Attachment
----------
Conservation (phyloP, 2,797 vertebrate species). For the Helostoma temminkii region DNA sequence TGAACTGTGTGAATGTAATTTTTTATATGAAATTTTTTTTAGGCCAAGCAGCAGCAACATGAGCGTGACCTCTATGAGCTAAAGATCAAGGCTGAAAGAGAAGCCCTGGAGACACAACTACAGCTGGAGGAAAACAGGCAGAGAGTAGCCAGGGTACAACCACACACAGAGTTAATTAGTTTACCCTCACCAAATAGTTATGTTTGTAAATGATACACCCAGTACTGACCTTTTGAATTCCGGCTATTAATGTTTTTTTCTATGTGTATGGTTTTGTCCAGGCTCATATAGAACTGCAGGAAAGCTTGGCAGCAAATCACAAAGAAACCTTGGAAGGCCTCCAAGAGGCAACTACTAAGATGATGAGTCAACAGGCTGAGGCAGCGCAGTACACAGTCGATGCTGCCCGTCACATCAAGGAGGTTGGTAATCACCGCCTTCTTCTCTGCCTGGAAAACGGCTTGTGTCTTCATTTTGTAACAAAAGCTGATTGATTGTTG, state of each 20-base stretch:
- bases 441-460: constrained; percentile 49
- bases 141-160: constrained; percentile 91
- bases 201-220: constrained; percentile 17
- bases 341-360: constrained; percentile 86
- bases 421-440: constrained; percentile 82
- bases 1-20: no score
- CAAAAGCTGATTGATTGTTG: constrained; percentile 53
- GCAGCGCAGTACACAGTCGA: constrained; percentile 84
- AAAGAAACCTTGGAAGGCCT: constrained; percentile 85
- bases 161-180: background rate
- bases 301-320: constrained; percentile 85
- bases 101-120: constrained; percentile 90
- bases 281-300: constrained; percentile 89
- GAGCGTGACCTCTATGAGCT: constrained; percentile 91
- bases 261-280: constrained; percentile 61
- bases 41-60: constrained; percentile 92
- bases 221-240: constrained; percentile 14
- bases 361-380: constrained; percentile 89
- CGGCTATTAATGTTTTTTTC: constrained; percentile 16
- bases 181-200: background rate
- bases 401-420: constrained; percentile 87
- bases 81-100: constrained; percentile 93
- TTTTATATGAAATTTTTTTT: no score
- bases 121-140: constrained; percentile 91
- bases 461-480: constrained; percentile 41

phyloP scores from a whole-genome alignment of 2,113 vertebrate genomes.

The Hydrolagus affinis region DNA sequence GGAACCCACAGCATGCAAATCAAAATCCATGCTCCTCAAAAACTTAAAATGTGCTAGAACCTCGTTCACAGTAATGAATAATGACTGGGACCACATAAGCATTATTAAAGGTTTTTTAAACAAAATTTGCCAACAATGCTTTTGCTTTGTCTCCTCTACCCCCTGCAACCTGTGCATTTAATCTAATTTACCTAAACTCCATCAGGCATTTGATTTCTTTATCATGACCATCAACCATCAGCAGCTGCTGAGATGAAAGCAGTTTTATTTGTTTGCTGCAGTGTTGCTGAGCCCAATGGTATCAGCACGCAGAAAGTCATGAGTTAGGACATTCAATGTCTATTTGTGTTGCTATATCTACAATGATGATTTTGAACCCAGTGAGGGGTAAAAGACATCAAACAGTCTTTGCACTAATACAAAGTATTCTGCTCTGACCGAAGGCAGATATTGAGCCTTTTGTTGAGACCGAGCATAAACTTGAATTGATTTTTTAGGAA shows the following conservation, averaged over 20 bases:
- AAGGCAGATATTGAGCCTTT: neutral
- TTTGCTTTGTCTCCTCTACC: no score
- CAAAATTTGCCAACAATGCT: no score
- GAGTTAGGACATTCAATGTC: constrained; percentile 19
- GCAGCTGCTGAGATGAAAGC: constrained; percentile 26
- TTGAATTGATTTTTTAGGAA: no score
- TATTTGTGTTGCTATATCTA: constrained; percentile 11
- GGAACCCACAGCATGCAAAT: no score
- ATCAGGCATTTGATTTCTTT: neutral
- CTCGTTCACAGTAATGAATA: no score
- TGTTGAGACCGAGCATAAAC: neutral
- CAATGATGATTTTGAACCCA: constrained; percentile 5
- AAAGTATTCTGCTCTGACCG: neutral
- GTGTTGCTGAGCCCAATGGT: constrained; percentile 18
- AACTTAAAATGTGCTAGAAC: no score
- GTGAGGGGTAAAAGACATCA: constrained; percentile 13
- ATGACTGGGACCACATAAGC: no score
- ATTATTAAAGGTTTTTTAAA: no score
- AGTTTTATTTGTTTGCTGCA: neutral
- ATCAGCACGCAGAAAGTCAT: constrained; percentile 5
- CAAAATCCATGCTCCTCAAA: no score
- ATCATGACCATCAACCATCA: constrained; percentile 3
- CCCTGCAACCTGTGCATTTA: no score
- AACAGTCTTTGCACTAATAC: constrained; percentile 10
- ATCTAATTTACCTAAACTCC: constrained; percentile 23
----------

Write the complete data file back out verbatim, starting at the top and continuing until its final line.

Conservation (phyloP, 2,797 vertebrate species). For the Helostoma temminkii region DNA sequence TGAACTGTGTGAATGTAATTTTTTATATGAAATTTTTTTTAGGCCAAGCAGCAGCAACATGAGCGTGACCTCTATGAGCTAAAGATCAAGGCTGAAAGAGAAGCCCTGGAGACACAACTACAGCTGGAGGAAAACAGGCAGAGAGTAGCCAGGGTACAACCACACACAGAGTTAATTAGTTTACCCTCACCAAATAGTTATGTTTGTAAATGATACACCCAGTACTGACCTTTTGAATTCCGGCTATTAATGTTTTTTTCTATGTGTATGGTTTTGTCCAGGCTCATATAGAACTGCAGGAAAGCTTGGCAGCAAATCACAAAGAAACCTTGGAAGGCCTCCAAGAGGCAACTACTAAGATGATGAGTCAACAGGCTGAGGCAGCGCAGTACACAGTCGATGCTGCCCGTCACATCAAGGAGGTTGGTAATCACCGCCTTCTTCTCTGCCTGGAAAACGGCTTGTGTCTTCATTTTGTAACAAAAGCTGATTGATTGTTG, state of each 20-base stretch:
- bases 441-460: constrained; percentile 49
- bases 141-160: constrained; percentile 91
- bases 201-220: constrained; percentile 17
- bases 341-360: constrained; percentile 86
- bases 421-440: constrained; percentile 82
- bases 1-20: no score
- CAAAAGCTGATTGATTGTTG: constrained; percentile 53
- GCAGCGCAGTACACAGTCGA: constrained; percentile 84
- AAAGAAACCTTGGAAGGCCT: constrained; percentile 85
- bases 161-180: background rate
- bases 301-320: constrained; percentile 85
- bases 101-120: constrained; percentile 90
- bases 281-300: constrained; percentile 89
- GAGCGTGACCTCTATGAGCT: constrained; percentile 91
- bases 261-280: constrained; percentile 61
- bases 41-60: constrained; percentile 92
- bases 221-240: constrained; percentile 14
- bases 361-380: constrained; percentile 89
- CGGCTATTAATGTTTTTTTC: constrained; percentile 16
- bases 181-200: background rate
- bases 401-420: constrained; percentile 87
- bases 81-100: constrained; percentile 93
- TTTTATATGAAATTTTTTTT: no score
- bases 121-140: constrained; percentile 91
- bases 461-480: constrained; percentile 41

phyloP scores from a whole-genome alignment of 2,113 vertebrate genomes.

The Hydrolagus affinis region DNA sequence GGAACCCACAGCATGCAAATCAAAATCCATGCTCCTCAAAAACTTAAAATGTGCTAGAACCTCGTTCACAGTAATGAATAATGACTGGGACCACATAAGCATTATTAAAGGTTTTTTAAACAAAATTTGCCAACAATGCTTTTGCTTTGTCTCCTCTACCCCCTGCAACCTGTGCATTTAATCTAATTTACCTAAACTCCATCAGGCATTTGATTTCTTTATCATGACCATCAACCATCAGCAGCTGCTGAGATGAAAGCAGTTTTATTTGTTTGCTGCAGTGTTGCTGAGCCCAATGGTATCAGCACGCAGAAAGTCATGAGTTAGGACATTCAATGTCTATTTGTGTTGCTATATCTACAATGATGATTTTGAACCCAGTGAGGGGTAAAAGACATCAAACAGTCTTTGCACTAATACAAAGTATTCTGCTCTGACCGAAGGCAGATATTGAGCCTTTTGTTGAGACCGAGCATAAACTTGAATTGATTTTTTAGGAA shows the following conservation, averaged over 20 bases:
- AAGGCAGATATTGAGCCTTT: neutral
- TTTGCTTTGTCTCCTCTACC: no score
- CAAAATTTGCCAACAATGCT: no score
- GAGTTAGGACATTCAATGTC: constrained; percentile 19
- GCAGCTGCTGAGATGAAAGC: constrained; percentile 26
- TTGAATTGATTTTTTAGGAA: no score
- TATTTGTGTTGCTATATCTA: constrained; percentile 11
- GGAACCCACAGCATGCAAAT: no score
- ATCAGGCATTTGATTTCTTT: neutral
- CTCGTTCACAGTAATGAATA: no score
- TGTTGAGACCGAGCATAAAC: neutral
- CAATGATGATTTTGAACCCA: constrained; percentile 5
- AAAGTATTCTGCTCTGACCG: neutral
- GTGTTGCTGAGCCCAATGGT: constrained; percentile 18
- AACTTAAAATGTGCTAGAAC: no score
- GTGAGGGGTAAAAGACATCA: constrained; percentile 13
- ATGACTGGGACCACATAAGC: no score
- ATTATTAAAGGTTTTTTAAA: no score
- AGTTTTATTTGTTTGCTGCA: neutral
- ATCAGCACGCAGAAAGTCAT: constrained; percentile 5
- CAAAATCCATGCTCCTCAAA: no score
- ATCATGACCATCAACCATCA: constrained; percentile 3
- CCCTGCAACCTGTGCATTTA: no score
- AACAGTCTTTGCACTAATAC: constrained; percentile 10
- ATCTAATTTACCTAAACTCC: constrained; percentile 23